3) Red ink is painful, but needed. I loved my roommate like a brother, but I was more than willing to slam red ink all over his rough drafts. The problem with showing your rough drafts to peers in classes is that people fear reciprocation. If you say something negative, people might do the same to yours. So you get a lot of cursory comma markers and spelling errors, but nothing of real value. So I'd go through his and find everything I could think of that was possibly wrong. Jumps in logic. Grammar errors. Splitting paragraphs. Suggesting where sentences could be deleted or rearranged. At first he didn't like it, but he certainly went back and gave his papers a hard edit. After a few papers, I could just read it over and give him those same comments face to face while avoiding the little errors he already started to fix on his own. In a classroom setting, consider doing peer revisions anonymously, and explain that editing means more than comma splices.

    Those things really seemed to help him get out of his shell. To this day I don't think that Engineers are bad writers, they just have this wierd filter installed in their heads that won't let a lot of them write down what they're thinking about. They can explain it to you outloud, but not write down those same words on paper. Getting them past that hurdle is the best thing you can do.

  • by Llywelyn ( 531070 ) on Sunday May 07, 2006 @01:36AM (#15280016) Homepage
    There are two events in college that helped me more with writing than anything else. I attended an engineering university, and continued with scientific/engineering coursework after graduation.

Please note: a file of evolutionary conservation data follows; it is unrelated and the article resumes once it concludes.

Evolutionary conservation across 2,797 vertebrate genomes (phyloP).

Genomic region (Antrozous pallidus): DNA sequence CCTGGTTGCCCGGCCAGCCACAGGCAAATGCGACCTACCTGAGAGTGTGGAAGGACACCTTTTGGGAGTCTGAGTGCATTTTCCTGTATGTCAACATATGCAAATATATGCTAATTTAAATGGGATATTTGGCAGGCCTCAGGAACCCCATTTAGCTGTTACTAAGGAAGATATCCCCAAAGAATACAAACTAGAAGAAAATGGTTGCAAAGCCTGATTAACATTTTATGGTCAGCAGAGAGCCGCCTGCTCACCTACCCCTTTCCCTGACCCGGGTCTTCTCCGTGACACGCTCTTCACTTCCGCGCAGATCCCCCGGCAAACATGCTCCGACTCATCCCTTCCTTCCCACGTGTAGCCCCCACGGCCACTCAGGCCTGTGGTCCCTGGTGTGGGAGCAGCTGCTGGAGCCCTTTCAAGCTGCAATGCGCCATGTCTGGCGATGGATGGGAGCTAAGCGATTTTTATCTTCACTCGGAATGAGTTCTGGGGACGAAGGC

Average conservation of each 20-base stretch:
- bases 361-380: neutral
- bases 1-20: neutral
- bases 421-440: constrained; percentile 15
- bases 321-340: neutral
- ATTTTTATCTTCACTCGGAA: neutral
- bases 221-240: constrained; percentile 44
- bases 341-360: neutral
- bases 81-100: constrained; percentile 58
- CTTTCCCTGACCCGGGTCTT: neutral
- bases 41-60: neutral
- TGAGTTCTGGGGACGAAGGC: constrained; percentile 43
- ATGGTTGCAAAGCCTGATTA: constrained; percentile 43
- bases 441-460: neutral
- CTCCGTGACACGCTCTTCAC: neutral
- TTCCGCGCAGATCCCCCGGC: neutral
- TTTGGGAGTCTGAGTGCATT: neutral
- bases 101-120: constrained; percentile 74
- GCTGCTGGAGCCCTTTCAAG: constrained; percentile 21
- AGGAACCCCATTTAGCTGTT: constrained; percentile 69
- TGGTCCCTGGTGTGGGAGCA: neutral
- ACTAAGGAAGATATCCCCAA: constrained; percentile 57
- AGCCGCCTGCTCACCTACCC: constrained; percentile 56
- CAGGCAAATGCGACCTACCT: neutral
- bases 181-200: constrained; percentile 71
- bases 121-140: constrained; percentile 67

The first was an honors class that required me to write a paper ever week. The catch? It had to be under two pages. These papers covered a variety of reading material--short stories, essays, and books. I had to find something in the reading material to write about, and write two pages on it. This helped me an enormous amount--it gave me constant feedback on my writing, helped me be clear, concise, and precise, and it enabled me to write a two page paper with these characteristics very quickly.

    The second event happened in a class called, strangely enough, "Technical Writing." After I turned in one paper the professor handed it back to me and said "take this back and write it again in English. All of your sentences are inversions--70% of them should be Subject, Verb, Object."

    The biggest thing through all of it was practice, practice, practice with constant feedback.
  • by TrappedByMyself ( 861094 ) on Sunday May 07, 2006 @03:33AM (#15280288)
    u need to tellk them to practicr complainiing in teh internet it wurked for me!!!!+++++
  • Just Reading. (Score:3, Informative)

    by Razor Sex ( 561796 ) on Sunday May 07, 2006 @05:10AM (#15280464)
    I'm not an engineer, but I am a pretty good writer. I attribute it to reading. Since I was a little kid, I've always read for pleasure. I don't think it matters too much what you read, as long as the sentences are well-constructed. Which is virtually every author. Most sci-fi authors can't write worth a damn, but their fundamentals are fine. People don't learn language so much as acquire it (I'm a linguistics major), and so something like reading which is semi-passive (you're not paying attention to the words and structures - just the plots) is perfect for absorbing good writing skills.
  • by mc6809e ( 214243 ) on Sunday May 07, 2006 @11:00AM (#15281187)